global warming to a group of scientists and you're almost sure to
get, well … a heated debate.
facts from emotional arguments can be a challenge, and one that
will be addressed in a panel forum at the AAPG Annual Meeting on
Wednesday, April 21.
Change — Sense and Nonsense in Our Great Geophysical Experiment,"
will be chaired by Julio Friedmann with the University of Maryland
and ExxonMobil upstream operations in Baltimore.
has recruited four panelists from industry and academia to discuss
a topic he calls "controversial, important and timely." He said
he wanted to present the forum at AAPG because members are active
on many levels — as scientists in their communities and schools,
and in business.
a great deal about the environment and also the realities of business,"
Friedmann said. "They often find themselves between two constituencies."
As a result,
he said, "these people can absorb an awful lot of knowledge and
the subject of climate change stirs passions because the stakes
are so high.
is significant evidence to suggest that global warming is real,
and it's bad — it's too big to ignore," he said. "On the other
hand, energy is the biggest industry on the planet. People want
and need affordable energy.
proud of that role," he said. "We're not bad guys."
academics, global warming "is a done deal," while for many industry
scientists "the jury is still out," Friedmann said. "They want more
much new data has become available in recent years, he added, and
it's time to revisit the topic.
Tom Wigley, a physicist trained in meteorology with the National
Center for Atmospheric Research, said he hopes to add to the knowledge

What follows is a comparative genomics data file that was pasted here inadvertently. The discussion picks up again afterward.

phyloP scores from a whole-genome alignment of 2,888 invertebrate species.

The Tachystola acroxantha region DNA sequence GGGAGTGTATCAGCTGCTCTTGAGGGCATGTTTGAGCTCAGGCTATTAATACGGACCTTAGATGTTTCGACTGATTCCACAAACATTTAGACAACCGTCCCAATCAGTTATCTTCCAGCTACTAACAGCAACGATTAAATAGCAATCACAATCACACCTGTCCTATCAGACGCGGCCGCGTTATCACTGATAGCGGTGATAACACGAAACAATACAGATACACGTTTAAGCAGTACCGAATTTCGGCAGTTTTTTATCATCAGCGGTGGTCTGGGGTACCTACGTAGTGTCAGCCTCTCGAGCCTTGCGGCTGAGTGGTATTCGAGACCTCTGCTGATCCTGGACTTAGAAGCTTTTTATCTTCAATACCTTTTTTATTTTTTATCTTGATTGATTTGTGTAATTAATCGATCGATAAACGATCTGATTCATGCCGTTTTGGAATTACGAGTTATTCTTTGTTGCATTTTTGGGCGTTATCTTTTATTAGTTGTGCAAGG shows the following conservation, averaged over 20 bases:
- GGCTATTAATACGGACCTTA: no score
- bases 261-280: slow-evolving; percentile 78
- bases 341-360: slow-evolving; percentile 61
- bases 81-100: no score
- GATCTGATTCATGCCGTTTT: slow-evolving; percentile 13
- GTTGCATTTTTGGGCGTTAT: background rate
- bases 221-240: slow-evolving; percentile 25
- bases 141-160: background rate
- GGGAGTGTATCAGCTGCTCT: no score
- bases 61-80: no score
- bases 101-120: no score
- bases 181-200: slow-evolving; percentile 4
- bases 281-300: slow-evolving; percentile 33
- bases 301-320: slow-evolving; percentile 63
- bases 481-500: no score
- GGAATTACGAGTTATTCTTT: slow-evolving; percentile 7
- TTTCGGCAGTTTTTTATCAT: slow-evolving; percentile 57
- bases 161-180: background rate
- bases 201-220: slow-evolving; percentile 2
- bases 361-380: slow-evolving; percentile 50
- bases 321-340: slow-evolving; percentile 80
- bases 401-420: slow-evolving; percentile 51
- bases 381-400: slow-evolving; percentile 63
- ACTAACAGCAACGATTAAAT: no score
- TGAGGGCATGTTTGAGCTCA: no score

base that AAPG members take away from the meeting.
passionate about it; it's facts," Wigley said. "That's all I deal
impinges on humanity and the environment, you move a little beyond
science, into attitudes and social context," Wigley said.
very hard — and my colleagues do, too — to present as balanced
a view as we possibly can. We should focus on what we're experts
in," he said.
debate stirs emotions, the cause "is a single word, and that's money,"
Wigley said. "If you think some possible new policy is going to
cost you money — even if you're wrong — you're going to be concerned.
thing is that, as a scientist, money doesn't enter into it for me,"
said there appears to be no doubt that humans are changing the climate.
Fossil fuels "do cause global warming," he said, "but there are
other natural processes that complicate the issue.
difficult issue," he continued. "The United States has huge reserves
of coal. The real challenge is not to throw away that resource,
but use it in a way that's not damaging to the environment. It's
not impossible, but it's a big issue."
said he is disappointed by the current administration's lack of
response to the issue.
serious problem. It shouldn't cause us to panic, but it requires
long-term effort," he said. "It's like we're driving this Hummer
toward a cliff — it's quite a long way off, but the brakes aren't
Dana Royer, a research scientist at Penn State, says the past may
help point to future solutions.
his research shows a "pretty good positive correlation" between
elevated carbon dioxide levels and warmer temperatures over the
past 500 million years.
researchers "found the opposite" based on temperature records, "they
didn't generate their own CO2 data," Royer said.
from a deeper time record than that available from tree ring studies
or more modern instruments "is useful because we can see how the
earth was operating at that time, say 100 million years ago, and
that can shed some light on what we can expect in the near future,"
the research lends credence to current global warming theories.
the data comes out, let it lie and try not to take it personally,"
are opportunities there if we, as a society, decide to address this
potential problem," Royer said.
will include Haroon Kheshgi, climate researcher with ExxonMobil,
and Dag Nummedal with the University of Wyoming Institute of Energy